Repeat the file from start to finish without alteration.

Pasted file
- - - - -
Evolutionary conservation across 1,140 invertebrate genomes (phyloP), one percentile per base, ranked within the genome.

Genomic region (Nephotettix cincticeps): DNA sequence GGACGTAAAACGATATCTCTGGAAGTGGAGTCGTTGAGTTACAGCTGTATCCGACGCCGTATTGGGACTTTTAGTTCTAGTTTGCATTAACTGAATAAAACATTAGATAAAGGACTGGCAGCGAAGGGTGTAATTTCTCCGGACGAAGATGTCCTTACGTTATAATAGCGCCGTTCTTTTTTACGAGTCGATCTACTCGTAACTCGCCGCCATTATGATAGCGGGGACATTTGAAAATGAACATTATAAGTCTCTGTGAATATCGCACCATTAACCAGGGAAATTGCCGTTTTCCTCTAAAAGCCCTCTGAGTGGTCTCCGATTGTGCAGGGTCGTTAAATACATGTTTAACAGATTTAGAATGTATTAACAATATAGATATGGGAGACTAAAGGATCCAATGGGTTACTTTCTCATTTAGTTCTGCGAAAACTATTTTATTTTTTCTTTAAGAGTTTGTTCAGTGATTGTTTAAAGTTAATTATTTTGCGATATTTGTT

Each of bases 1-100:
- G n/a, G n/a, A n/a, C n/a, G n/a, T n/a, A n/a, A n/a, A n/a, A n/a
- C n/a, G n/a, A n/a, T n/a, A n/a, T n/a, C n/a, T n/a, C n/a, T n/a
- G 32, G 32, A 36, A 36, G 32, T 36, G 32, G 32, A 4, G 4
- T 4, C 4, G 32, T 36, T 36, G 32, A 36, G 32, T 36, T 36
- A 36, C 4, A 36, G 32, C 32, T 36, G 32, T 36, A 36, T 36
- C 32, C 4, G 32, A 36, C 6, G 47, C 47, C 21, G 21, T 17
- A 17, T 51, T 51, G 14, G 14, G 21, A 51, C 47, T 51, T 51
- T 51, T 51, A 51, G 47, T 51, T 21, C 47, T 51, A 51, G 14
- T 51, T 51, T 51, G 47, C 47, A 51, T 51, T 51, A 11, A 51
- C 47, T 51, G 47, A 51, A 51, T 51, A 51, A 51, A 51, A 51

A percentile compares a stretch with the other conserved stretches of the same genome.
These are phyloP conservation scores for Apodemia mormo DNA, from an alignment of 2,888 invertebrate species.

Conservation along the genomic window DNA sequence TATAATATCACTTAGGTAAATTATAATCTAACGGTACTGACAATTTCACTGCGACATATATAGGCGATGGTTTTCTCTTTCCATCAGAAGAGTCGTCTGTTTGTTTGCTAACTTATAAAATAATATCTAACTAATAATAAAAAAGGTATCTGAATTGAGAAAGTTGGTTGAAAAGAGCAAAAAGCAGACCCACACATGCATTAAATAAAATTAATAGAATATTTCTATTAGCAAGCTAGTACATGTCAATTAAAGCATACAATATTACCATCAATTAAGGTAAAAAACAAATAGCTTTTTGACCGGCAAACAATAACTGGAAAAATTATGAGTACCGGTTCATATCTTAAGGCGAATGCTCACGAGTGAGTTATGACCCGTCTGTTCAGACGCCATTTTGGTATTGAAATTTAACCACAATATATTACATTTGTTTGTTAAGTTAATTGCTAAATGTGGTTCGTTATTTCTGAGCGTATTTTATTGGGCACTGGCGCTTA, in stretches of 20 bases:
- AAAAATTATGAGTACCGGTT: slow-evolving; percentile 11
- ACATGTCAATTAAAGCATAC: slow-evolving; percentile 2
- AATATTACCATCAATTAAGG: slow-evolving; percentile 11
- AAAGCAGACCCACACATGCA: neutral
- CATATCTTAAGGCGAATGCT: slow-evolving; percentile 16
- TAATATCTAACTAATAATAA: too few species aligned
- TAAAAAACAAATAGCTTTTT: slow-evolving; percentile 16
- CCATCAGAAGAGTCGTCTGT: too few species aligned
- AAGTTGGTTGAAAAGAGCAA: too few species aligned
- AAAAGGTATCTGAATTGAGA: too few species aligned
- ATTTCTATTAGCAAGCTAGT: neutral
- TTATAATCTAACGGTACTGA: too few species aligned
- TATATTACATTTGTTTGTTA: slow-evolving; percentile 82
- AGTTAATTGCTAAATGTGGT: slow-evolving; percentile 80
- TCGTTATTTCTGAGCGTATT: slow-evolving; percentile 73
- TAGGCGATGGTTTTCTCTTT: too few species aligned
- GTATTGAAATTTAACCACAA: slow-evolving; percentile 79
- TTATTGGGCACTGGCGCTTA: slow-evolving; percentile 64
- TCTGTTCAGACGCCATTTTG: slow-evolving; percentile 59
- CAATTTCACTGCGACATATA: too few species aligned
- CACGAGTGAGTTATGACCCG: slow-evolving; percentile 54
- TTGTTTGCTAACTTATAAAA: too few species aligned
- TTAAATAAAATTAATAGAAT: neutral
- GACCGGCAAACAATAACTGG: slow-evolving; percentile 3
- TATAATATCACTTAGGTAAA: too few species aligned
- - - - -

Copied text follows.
Evolutionary conservation across 1,140 invertebrate genomes (phyloP), one percentile per base, ranked within the genome.

Genomic region (Nephotettix cincticeps): DNA sequence GGACGTAAAACGATATCTCTGGAAGTGGAGTCGTTGAGTTACAGCTGTATCCGACGCCGTATTGGGACTTTTAGTTCTAGTTTGCATTAACTGAATAAAACATTAGATAAAGGACTGGCAGCGAAGGGTGTAATTTCTCCGGACGAAGATGTCCTTACGTTATAATAGCGCCGTTCTTTTTTACGAGTCGATCTACTCGTAACTCGCCGCCATTATGATAGCGGGGACATTTGAAAATGAACATTATAAGTCTCTGTGAATATCGCACCATTAACCAGGGAAATTGCCGTTTTCCTCTAAAAGCCCTCTGAGTGGTCTCCGATTGTGCAGGGTCGTTAAATACATGTTTAACAGATTTAGAATGTATTAACAATATAGATATGGGAGACTAAAGGATCCAATGGGTTACTTTCTCATTTAGTTCTGCGAAAACTATTTTATTTTTTCTTTAAGAGTTTGTTCAGTGATTGTTTAAAGTTAATTATTTTGCGATATTTGTT

Each of bases 1-100:
- G n/a, G n/a, A n/a, C n/a, G n/a, T n/a, A n/a, A n/a, A n/a, A n/a
- C n/a, G n/a, A n/a, T n/a, A n/a, T n/a, C n/a, T n/a, C n/a, T n/a
- G 32, G 32, A 36, A 36, G 32, T 36, G 32, G 32, A 4, G 4
- T 4, C 4, G 32, T 36, T 36, G 32, A 36, G 32, T 36, T 36
- A 36, C 4, A 36, G 32, C 32, T 36, G 32, T 36, A 36, T 36
- C 32, C 4, G 32, A 36, C 6, G 47, C 47, C 21, G 21, T 17
- A 17, T 51, T 51, G 14, G 14, G 21, A 51, C 47, T 51, T 51
- T 51, T 51, A 51, G 47, T 51, T 21, C 47, T 51, A 51, G 14
- T 51, T 51, T 51, G 47, C 47, A 51, T 51, T 51, A 11, A 51
- C 47, T 51, G 47, A 51, A 51, T 51, A 51, A 51, A 51, A 51

A percentile compares a stretch with the other conserved stretches of the same genome.
These are phyloP conservation scores for Apodemia mormo DNA, from an alignment of 2,888 invertebrate species.

Conservation along the genomic window DNA sequence TATAATATCACTTAGGTAAATTATAATCTAACGGTACTGACAATTTCACTGCGACATATATAGGCGATGGTTTTCTCTTTCCATCAGAAGAGTCGTCTGTTTGTTTGCTAACTTATAAAATAATATCTAACTAATAATAAAAAAGGTATCTGAATTGAGAAAGTTGGTTGAAAAGAGCAAAAAGCAGACCCACACATGCATTAAATAAAATTAATAGAATATTTCTATTAGCAAGCTAGTACATGTCAATTAAAGCATACAATATTACCATCAATTAAGGTAAAAAACAAATAGCTTTTTGACCGGCAAACAATAACTGGAAAAATTATGAGTACCGGTTCATATCTTAAGGCGAATGCTCACGAGTGAGTTATGACCCGTCTGTTCAGACGCCATTTTGGTATTGAAATTTAACCACAATATATTACATTTGTTTGTTAAGTTAATTGCTAAATGTGGTTCGTTATTTCTGAGCGTATTTTATTGGGCACTGGCGCTTA, in stretches of 20 bases:
- AAAAATTATGAGTACCGGTT: slow-evolving; percentile 11
- ACATGTCAATTAAAGCATAC: slow-evolving; percentile 2
- AATATTACCATCAATTAAGG: slow-evolving; percentile 11
- AAAGCAGACCCACACATGCA: neutral
- CATATCTTAAGGCGAATGCT: slow-evolving; percentile 16
- TAATATCTAACTAATAATAA: too few species aligned
- TAAAAAACAAATAGCTTTTT: slow-evolving; percentile 16
- CCATCAGAAGAGTCGTCTGT: too few species aligned
- AAGTTGGTTGAAAAGAGCAA: too few species aligned
- AAAAGGTATCTGAATTGAGA: too few species aligned
- ATTTCTATTAGCAAGCTAGT: neutral
- TTATAATCTAACGGTACTGA: too few species aligned
- TATATTACATTTGTTTGTTA: slow-evolving; percentile 82
- AGTTAATTGCTAAATGTGGT: slow-evolving; percentile 80
- TCGTTATTTCTGAGCGTATT: slow-evolving; percentile 73
- TAGGCGATGGTTTTCTCTTT: too few species aligned
- GTATTGAAATTTAACCACAA: slow-evolving; percentile 79
- TTATTGGGCACTGGCGCTTA: slow-evolving; percentile 64
- TCTGTTCAGACGCCATTTTG: slow-evolving; percentile 59
- CAATTTCACTGCGACATATA: too few species aligned
- CACGAGTGAGTTATGACCCG: slow-evolving; percentile 54
- TTGTTTGCTAACTTATAAAA: too few species aligned
- TTAAATAAAATTAATAGAAT: neutral
- GACCGGCAAACAATAACTGG: slow-evolving; percentile 3
- TATAATATCACTTAGGTAAA: too few species aligned